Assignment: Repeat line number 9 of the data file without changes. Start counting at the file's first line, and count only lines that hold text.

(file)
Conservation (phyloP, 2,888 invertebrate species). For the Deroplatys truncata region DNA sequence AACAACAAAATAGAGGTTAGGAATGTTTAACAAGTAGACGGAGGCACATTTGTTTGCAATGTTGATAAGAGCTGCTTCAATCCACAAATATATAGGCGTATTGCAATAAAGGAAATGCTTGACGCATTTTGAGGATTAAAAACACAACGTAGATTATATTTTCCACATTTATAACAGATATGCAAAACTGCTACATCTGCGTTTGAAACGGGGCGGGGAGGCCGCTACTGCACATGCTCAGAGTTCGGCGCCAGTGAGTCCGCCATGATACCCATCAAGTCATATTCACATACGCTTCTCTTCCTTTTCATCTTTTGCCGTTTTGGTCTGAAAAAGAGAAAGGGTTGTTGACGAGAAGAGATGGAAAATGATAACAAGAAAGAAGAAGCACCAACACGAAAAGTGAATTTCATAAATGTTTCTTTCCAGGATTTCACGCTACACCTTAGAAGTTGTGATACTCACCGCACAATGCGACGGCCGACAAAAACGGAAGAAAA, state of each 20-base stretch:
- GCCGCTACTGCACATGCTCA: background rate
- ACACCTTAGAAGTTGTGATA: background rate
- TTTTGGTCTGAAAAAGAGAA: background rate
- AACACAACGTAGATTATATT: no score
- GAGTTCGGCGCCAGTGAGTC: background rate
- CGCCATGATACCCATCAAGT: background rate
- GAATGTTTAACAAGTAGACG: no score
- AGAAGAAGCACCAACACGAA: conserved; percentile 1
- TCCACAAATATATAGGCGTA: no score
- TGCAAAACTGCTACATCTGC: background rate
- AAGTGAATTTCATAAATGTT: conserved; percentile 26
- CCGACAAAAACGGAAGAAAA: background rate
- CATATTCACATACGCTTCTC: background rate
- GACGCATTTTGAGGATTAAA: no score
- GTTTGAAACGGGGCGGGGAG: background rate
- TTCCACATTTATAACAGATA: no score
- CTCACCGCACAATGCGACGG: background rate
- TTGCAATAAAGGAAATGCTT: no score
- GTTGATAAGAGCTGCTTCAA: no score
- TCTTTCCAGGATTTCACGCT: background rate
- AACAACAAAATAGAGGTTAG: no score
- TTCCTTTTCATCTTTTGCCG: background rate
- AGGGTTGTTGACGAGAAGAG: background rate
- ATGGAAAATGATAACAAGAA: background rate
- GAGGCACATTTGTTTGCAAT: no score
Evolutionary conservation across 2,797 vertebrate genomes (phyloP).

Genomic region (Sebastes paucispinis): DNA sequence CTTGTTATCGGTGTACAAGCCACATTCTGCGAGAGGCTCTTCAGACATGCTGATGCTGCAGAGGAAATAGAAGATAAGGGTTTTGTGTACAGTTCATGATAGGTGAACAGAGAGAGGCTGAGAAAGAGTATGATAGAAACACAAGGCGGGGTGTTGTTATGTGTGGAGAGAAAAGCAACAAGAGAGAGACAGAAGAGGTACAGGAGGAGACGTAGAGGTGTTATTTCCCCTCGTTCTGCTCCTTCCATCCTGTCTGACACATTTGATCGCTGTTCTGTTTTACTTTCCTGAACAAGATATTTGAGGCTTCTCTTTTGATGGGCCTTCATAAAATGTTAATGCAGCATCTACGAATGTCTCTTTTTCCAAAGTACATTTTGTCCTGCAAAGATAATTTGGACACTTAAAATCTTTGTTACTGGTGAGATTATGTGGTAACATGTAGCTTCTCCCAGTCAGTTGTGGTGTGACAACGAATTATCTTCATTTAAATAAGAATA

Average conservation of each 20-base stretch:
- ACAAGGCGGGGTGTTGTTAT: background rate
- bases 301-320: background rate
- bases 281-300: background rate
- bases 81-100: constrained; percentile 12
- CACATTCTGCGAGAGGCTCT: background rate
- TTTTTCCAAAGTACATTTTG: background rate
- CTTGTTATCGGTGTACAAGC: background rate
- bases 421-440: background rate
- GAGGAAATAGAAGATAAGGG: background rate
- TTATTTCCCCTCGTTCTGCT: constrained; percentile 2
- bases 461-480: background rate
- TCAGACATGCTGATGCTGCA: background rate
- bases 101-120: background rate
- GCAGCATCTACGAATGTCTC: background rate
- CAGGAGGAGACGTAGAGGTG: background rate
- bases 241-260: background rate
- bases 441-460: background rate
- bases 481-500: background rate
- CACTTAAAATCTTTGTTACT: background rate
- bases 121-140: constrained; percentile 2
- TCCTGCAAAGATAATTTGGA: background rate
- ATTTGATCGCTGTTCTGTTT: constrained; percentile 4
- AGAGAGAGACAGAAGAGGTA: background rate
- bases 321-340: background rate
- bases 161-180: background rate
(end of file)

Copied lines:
- AGAAGAAGCACCAACACGAA: conserved; percentile 1